July 3, 2019 | BLOG POST |
By Mike Huisman
It often is said that nothing quite focuses the mind like a deadline, and a big one is coming up at the end of the year for the nascent opportunity zone (OZ) investment market, which one economic policy think tank says theoretically has the potential to reach $6 trillion.
Created by the Tax Cuts and Jobs Act of 2017 to promote long-term investment into low-income rural and urban communities, OZs are geographies where qualifying investments in property or businesses benefit from deferral of realized capital gains through the end of 2026.
Investors with unrealized capital gains in any existing investment (whether stocks, bonds, real estate or other) can liquidate that holding and roll the proceeds into an OZ investment without paying the capital gains for as long as they remain invested in the OZ, up to seven years. On top of that, investors enjoy a 10% reduction in their capital gains liability after five years or a 15% reduction after seven.
As such, in order to maximize the tax benefit and take full advantage of the 15% reduction, investors have every incentive to deploy capital to OZs before Dec. 31, 2019, a full seven tax years ahead of the end of the deferral period.
The gold rush is on
Unsurprisingly, as the clock ticks down there has been a great deal of activity in the OZ sector, with organizations of all stripes scrambling to launch qualified OZs and raise capital. Newmark, Night, Frank, a leading commercial real estate research firm estimates that $20 billion is being raised to beat the deadline.
Fund sponsors range from established, multibillion-dollar institutional real estate investment firms to much smaller start-ups with local expertise and plenty of boots on the ground.
But while the pitch decks and private placement memoranda may be ready and the trickle of capital may soon turn into a flood, it’s an open question whether every sponsor has fully thought through and prepared for the unique operational and recordkeeping demands OZ funds will place on their infrastructures.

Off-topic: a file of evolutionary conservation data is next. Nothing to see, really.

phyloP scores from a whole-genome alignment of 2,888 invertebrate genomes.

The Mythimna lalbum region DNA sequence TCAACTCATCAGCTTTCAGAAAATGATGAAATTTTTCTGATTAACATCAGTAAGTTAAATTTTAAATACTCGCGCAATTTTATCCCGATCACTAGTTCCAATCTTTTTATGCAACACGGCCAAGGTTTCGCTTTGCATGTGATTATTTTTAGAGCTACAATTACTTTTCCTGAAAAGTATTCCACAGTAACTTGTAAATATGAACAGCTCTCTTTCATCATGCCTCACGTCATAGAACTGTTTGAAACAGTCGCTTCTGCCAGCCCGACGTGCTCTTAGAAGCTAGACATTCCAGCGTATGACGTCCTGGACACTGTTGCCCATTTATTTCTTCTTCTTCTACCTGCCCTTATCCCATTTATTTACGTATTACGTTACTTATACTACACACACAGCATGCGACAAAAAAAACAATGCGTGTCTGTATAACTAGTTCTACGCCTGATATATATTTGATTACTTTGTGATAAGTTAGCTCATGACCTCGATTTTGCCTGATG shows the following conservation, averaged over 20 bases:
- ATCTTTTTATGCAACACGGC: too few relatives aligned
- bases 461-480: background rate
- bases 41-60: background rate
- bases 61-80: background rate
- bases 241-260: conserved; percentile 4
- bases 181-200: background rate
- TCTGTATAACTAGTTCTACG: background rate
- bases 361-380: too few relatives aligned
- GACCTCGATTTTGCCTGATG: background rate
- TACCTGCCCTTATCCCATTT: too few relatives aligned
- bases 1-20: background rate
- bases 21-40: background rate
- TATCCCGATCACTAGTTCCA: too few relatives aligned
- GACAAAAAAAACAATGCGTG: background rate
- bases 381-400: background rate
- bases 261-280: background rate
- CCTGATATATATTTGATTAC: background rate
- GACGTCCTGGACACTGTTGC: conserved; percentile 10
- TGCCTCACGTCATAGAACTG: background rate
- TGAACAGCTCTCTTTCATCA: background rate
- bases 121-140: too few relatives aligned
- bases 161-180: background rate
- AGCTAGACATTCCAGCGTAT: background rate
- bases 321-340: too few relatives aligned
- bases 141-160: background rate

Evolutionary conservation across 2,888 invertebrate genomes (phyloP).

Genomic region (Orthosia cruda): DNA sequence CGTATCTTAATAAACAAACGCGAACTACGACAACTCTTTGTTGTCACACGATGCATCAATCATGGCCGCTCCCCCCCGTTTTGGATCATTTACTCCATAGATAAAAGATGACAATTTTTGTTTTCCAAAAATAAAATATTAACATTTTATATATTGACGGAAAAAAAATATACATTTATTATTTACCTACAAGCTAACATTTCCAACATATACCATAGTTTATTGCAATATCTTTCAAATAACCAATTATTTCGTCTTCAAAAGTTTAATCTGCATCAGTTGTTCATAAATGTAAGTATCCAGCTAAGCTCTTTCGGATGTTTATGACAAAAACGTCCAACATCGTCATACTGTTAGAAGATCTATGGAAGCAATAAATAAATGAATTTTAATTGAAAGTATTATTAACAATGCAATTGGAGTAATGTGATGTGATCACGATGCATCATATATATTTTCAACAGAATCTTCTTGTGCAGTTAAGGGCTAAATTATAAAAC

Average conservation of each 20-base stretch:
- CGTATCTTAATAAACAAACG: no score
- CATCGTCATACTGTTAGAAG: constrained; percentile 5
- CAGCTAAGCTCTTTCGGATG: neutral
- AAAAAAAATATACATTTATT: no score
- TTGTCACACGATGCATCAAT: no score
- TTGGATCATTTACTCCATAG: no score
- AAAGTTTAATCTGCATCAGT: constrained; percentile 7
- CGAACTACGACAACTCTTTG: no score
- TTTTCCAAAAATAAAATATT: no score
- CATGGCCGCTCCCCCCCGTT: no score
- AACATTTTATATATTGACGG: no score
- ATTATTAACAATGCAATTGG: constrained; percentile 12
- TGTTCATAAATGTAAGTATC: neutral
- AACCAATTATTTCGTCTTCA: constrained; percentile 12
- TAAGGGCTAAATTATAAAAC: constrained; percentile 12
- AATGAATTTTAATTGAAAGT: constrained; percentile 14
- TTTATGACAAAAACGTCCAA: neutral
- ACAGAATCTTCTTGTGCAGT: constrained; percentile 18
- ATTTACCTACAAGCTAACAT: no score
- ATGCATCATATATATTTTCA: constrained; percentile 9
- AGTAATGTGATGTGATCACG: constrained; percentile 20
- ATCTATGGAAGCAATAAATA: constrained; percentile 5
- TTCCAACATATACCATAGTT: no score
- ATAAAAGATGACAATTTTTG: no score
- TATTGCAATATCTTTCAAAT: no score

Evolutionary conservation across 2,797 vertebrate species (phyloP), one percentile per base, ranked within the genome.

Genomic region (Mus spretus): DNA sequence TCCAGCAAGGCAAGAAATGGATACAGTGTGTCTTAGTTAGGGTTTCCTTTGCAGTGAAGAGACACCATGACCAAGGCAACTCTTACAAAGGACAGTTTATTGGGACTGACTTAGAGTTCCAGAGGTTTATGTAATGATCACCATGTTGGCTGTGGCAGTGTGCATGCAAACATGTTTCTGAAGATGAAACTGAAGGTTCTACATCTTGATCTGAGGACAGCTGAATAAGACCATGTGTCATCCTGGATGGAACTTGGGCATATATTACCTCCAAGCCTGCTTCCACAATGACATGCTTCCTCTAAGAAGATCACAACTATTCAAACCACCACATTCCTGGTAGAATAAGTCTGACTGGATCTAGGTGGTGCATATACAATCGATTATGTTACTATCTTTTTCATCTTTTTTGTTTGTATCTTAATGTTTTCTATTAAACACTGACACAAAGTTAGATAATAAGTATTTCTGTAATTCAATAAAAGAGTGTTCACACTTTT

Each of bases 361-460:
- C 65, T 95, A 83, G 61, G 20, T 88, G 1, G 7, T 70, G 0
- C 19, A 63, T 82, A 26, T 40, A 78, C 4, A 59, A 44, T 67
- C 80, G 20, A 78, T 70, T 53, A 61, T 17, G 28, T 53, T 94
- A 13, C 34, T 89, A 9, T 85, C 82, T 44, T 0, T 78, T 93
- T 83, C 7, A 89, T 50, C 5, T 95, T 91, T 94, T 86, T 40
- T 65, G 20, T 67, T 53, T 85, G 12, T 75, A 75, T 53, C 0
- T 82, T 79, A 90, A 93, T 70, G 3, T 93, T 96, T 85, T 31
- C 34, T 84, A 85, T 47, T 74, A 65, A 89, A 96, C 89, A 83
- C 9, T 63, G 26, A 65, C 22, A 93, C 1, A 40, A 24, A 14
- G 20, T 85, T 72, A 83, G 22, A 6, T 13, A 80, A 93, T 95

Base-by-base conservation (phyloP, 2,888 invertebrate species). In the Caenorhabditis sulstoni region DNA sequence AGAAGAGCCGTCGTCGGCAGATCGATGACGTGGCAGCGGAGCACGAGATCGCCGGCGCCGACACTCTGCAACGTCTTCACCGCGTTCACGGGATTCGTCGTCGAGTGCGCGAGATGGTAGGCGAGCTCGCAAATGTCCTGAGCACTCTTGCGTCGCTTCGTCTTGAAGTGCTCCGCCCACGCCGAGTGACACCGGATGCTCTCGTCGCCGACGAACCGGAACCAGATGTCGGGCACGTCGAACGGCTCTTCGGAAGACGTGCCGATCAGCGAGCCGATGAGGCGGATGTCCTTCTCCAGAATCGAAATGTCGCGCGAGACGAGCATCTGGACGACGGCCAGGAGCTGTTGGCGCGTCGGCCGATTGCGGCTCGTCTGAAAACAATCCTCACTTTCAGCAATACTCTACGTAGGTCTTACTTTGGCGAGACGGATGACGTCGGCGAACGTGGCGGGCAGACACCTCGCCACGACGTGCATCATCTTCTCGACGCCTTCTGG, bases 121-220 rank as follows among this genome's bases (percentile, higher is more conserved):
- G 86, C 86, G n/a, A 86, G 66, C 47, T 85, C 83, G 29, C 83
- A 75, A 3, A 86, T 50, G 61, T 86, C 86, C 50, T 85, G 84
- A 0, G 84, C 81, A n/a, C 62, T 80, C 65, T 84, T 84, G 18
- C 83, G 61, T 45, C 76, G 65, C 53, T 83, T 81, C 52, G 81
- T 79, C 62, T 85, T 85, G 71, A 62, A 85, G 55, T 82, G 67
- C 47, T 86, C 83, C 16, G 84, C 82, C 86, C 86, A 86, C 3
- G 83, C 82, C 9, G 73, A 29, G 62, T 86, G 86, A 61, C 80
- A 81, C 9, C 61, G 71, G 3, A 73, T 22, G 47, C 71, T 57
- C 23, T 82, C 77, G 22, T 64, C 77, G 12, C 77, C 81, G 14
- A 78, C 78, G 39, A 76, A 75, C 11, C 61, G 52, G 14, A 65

As with other alternative investment categories, OZ funds differ from traditional investments not only as a category but as individual vehicles. It’s not enough to gear up for them in general. Many sponsors and service providers have already learned the hard way that trying to tweak business processes and software made for cookie-cutter products leads to massive headaches and messes of data.
And compared to what’s come before, OZ funds are likely to be among the most thorny products many sponsors and service providers have yet handled at large scale.
A different kind of animal altogether
OZ investment vehicles have in common with other alternatives a slew of operational complexities that defy traditional one-size-fits-all approaches. What sets them apart is higher stakes (and therefore higher reputational risk) as a result of higher dollar amounts and regulatory nuances:
- The checks tend to be big. Because they are private direct investments and there is significant complexity and planning involved, many investments in OZs will be well into seven figures—individuals who sold large businesses or locked in a windfall by selling a stock, real estate or even a cryptocurrency holding.
- The margin for error is small. Because much of the appeal of OZ investments is linked to their tax benefits, the consequences of recordkeeping mistakes—mishandled capital calls, botched beneficiary designations and transfers and premature distributions—that might jeopardize their privileged tax status are significant to investors and therefore the reputations of the firms that serve them.